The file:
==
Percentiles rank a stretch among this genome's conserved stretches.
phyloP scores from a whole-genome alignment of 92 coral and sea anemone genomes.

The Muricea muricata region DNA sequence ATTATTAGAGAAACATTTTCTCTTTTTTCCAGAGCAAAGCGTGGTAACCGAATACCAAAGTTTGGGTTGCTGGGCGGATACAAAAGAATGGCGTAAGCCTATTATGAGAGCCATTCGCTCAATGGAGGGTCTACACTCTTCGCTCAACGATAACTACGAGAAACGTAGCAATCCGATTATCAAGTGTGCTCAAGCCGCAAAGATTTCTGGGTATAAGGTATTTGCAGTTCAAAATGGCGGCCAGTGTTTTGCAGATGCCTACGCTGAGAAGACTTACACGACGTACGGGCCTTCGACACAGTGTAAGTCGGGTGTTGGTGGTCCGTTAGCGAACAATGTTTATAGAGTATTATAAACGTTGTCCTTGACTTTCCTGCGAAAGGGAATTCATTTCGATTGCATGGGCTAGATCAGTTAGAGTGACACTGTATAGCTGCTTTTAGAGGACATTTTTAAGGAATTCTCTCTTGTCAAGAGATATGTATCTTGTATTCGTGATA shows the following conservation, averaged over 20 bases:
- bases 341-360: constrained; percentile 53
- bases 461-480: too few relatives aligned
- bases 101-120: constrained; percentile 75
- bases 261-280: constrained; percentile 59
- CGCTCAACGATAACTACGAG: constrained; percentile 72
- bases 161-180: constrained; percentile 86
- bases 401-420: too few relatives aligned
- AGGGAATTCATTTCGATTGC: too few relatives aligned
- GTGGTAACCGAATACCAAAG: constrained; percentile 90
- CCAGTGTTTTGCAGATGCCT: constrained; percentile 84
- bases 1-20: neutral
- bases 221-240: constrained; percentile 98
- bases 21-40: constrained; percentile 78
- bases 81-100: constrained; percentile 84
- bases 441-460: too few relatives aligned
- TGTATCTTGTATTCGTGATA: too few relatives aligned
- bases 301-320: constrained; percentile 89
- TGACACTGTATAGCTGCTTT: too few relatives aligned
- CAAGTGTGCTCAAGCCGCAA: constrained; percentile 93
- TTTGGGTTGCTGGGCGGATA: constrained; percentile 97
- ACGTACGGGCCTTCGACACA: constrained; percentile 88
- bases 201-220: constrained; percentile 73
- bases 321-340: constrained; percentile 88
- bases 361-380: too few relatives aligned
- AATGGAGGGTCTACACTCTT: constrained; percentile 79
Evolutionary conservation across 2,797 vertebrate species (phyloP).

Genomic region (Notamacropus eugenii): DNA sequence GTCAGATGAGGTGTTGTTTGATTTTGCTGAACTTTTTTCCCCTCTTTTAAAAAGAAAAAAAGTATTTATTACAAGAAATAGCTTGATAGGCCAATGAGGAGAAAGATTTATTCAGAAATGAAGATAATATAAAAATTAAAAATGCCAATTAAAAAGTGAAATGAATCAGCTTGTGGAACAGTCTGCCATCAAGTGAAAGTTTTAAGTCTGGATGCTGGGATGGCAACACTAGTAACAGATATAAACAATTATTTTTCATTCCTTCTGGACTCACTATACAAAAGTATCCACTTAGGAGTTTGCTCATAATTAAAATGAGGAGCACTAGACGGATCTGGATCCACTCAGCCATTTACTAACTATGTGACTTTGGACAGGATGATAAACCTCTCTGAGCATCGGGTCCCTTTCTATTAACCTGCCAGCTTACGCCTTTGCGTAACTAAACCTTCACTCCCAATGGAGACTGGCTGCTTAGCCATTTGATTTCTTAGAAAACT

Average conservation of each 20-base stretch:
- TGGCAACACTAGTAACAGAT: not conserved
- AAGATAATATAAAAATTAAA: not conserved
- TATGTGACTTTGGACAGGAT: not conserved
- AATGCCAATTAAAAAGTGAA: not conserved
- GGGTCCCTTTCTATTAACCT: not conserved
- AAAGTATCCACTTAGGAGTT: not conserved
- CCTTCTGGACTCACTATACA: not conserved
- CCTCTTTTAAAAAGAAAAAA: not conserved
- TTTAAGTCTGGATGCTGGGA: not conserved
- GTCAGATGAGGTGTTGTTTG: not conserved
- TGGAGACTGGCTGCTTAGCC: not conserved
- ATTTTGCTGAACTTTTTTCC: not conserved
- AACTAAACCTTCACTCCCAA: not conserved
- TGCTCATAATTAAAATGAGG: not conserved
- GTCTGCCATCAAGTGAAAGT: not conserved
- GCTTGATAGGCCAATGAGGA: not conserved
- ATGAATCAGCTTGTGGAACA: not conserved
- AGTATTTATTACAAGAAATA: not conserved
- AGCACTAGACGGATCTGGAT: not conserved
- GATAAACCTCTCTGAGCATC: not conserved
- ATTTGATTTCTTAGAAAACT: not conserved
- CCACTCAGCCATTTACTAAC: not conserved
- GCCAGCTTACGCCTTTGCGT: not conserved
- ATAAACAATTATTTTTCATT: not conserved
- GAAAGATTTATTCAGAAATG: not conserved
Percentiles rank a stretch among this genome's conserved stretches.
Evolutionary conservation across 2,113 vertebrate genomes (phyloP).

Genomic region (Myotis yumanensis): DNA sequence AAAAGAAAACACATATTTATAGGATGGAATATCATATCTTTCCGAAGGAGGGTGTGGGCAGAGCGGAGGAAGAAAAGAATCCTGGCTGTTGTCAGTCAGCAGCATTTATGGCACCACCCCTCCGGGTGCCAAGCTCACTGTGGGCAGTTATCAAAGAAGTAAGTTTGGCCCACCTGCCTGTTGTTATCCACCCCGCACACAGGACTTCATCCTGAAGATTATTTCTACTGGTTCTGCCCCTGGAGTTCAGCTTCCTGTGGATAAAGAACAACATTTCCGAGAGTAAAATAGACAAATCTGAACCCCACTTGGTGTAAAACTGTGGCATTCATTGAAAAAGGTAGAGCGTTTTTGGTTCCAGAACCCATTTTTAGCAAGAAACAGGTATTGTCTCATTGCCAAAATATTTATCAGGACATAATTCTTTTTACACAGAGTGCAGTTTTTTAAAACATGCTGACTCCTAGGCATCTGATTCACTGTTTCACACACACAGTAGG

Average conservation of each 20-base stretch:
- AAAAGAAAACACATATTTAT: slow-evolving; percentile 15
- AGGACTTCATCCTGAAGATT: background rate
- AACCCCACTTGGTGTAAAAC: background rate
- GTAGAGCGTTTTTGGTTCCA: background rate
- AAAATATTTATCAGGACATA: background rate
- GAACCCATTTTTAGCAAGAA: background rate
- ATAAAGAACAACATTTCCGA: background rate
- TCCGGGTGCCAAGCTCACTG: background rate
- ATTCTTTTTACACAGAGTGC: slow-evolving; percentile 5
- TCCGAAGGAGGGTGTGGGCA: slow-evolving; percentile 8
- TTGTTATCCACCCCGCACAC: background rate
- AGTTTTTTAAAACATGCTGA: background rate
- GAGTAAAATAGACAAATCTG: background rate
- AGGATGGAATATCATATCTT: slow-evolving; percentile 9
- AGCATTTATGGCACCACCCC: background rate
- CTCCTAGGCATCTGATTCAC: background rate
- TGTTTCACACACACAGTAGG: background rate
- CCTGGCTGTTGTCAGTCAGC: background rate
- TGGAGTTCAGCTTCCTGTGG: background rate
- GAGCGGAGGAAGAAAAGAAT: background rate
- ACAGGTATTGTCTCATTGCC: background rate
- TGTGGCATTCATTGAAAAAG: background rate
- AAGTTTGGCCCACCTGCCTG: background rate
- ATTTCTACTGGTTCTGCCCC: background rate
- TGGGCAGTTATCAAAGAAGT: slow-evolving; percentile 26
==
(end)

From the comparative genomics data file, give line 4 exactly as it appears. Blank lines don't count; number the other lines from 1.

- bases 341-360: constrained; percentile 53